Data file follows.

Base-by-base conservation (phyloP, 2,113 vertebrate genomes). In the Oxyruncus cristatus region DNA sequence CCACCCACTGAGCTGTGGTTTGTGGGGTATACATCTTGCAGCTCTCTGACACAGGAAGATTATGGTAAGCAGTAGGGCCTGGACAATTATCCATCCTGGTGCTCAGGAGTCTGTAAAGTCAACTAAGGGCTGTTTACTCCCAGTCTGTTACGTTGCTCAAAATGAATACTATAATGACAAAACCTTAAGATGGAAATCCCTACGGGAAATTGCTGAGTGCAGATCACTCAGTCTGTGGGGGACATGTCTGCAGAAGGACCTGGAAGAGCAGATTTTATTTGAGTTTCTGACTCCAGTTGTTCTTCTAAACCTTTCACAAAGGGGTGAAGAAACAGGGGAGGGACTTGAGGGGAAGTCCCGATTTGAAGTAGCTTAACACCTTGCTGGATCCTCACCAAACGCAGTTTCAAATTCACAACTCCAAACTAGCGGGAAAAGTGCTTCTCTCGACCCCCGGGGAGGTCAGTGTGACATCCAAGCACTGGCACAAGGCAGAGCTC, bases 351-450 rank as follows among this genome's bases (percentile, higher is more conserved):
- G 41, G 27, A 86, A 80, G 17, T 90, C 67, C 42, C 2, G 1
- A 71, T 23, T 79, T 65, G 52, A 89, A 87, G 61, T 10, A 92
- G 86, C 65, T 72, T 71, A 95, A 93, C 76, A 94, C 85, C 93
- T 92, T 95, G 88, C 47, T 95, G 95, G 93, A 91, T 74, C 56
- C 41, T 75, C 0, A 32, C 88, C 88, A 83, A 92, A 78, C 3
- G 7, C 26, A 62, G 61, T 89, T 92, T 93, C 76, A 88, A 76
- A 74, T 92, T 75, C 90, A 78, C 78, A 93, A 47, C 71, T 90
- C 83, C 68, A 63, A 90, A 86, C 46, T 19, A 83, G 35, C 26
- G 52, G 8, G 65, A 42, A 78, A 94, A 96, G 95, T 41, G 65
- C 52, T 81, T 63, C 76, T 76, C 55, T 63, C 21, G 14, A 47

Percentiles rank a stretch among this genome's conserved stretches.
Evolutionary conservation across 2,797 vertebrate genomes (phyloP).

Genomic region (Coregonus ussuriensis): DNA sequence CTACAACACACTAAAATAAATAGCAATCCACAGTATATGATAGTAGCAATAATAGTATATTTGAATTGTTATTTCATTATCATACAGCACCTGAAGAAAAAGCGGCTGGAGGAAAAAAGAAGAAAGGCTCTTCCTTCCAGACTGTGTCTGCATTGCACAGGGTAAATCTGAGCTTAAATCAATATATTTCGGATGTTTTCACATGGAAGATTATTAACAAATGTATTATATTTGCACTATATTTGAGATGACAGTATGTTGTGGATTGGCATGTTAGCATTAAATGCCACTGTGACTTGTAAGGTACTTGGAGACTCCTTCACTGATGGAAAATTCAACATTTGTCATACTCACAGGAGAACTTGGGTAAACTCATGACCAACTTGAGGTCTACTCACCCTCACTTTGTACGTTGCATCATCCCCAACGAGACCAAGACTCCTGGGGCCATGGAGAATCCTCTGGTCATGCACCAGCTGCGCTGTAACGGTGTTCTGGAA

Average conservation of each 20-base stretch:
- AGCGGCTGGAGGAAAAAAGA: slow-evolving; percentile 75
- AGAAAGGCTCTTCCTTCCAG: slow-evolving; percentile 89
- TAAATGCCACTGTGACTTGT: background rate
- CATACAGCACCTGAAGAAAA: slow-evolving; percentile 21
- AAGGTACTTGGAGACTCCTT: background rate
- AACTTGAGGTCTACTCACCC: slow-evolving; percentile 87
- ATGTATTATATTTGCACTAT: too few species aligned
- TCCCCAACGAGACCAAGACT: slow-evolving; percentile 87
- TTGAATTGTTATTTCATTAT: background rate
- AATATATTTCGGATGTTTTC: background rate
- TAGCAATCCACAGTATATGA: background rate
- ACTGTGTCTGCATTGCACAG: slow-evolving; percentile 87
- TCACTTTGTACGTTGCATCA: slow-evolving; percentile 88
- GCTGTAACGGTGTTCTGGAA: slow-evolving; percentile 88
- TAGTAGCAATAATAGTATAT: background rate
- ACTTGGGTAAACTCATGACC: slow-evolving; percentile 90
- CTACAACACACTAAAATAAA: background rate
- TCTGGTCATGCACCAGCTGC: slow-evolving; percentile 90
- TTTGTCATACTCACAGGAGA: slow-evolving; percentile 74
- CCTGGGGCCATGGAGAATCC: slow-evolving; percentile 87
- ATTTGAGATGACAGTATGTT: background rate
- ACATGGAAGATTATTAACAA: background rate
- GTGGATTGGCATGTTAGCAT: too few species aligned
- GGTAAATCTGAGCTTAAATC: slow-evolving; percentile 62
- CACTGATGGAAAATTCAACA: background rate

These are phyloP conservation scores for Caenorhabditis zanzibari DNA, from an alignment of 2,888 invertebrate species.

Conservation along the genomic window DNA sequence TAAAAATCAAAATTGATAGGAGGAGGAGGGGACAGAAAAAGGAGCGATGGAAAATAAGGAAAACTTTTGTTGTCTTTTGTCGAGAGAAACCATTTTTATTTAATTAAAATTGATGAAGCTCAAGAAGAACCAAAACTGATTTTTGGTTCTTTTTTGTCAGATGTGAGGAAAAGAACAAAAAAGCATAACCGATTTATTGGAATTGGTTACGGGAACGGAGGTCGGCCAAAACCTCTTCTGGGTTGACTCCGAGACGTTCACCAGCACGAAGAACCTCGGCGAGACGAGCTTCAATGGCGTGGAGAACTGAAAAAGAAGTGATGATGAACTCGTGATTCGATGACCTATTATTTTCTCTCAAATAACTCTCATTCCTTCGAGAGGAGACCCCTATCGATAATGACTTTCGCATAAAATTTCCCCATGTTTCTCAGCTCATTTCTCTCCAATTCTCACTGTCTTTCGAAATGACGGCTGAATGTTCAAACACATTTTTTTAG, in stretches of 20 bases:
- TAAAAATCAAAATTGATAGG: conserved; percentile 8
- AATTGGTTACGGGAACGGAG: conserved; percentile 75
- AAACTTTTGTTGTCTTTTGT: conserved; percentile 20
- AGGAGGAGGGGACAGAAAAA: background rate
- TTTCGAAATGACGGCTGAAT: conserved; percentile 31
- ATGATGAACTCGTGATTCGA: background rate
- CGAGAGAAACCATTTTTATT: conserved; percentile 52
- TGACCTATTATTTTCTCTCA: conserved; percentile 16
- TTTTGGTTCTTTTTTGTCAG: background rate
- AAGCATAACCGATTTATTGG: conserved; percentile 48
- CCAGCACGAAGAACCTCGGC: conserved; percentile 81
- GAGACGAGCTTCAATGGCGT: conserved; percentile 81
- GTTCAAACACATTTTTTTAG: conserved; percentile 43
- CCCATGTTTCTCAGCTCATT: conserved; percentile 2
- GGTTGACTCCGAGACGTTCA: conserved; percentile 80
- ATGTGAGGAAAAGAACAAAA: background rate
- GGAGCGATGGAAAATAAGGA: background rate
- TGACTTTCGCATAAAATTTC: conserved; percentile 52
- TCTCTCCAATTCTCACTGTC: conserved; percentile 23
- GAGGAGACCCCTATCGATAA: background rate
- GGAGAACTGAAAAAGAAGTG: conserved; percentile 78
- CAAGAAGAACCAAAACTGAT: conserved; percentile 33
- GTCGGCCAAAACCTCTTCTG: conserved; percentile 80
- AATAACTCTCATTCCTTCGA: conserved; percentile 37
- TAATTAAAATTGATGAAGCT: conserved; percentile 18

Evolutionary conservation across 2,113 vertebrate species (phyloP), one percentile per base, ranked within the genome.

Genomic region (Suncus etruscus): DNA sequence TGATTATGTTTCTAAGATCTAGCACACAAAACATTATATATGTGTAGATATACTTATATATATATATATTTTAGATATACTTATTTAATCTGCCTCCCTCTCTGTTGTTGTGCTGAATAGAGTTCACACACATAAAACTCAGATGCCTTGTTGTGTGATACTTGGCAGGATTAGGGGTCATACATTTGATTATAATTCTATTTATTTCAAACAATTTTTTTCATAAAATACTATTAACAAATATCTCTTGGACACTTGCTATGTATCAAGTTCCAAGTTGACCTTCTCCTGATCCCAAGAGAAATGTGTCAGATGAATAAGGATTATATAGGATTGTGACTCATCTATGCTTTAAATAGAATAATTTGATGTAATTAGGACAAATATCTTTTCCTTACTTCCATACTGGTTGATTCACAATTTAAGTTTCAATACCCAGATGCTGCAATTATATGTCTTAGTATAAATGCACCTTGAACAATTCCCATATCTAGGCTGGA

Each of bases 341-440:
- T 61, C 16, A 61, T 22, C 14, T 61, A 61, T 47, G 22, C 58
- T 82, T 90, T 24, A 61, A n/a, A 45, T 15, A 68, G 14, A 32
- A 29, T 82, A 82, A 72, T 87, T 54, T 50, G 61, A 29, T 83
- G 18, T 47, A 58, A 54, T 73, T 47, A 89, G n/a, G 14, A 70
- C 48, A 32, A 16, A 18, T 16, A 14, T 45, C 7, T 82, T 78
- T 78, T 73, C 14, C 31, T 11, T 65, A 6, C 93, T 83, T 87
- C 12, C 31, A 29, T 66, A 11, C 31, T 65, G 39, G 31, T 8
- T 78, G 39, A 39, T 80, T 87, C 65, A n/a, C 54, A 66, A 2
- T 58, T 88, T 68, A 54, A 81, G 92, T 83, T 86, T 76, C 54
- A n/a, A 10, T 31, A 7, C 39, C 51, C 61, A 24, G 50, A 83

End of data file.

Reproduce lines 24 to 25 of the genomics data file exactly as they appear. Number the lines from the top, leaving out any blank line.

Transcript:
- TTGAATTGTTATTTCATTAT: background rate
- AATATATTTCGGATGTTTTC: background rate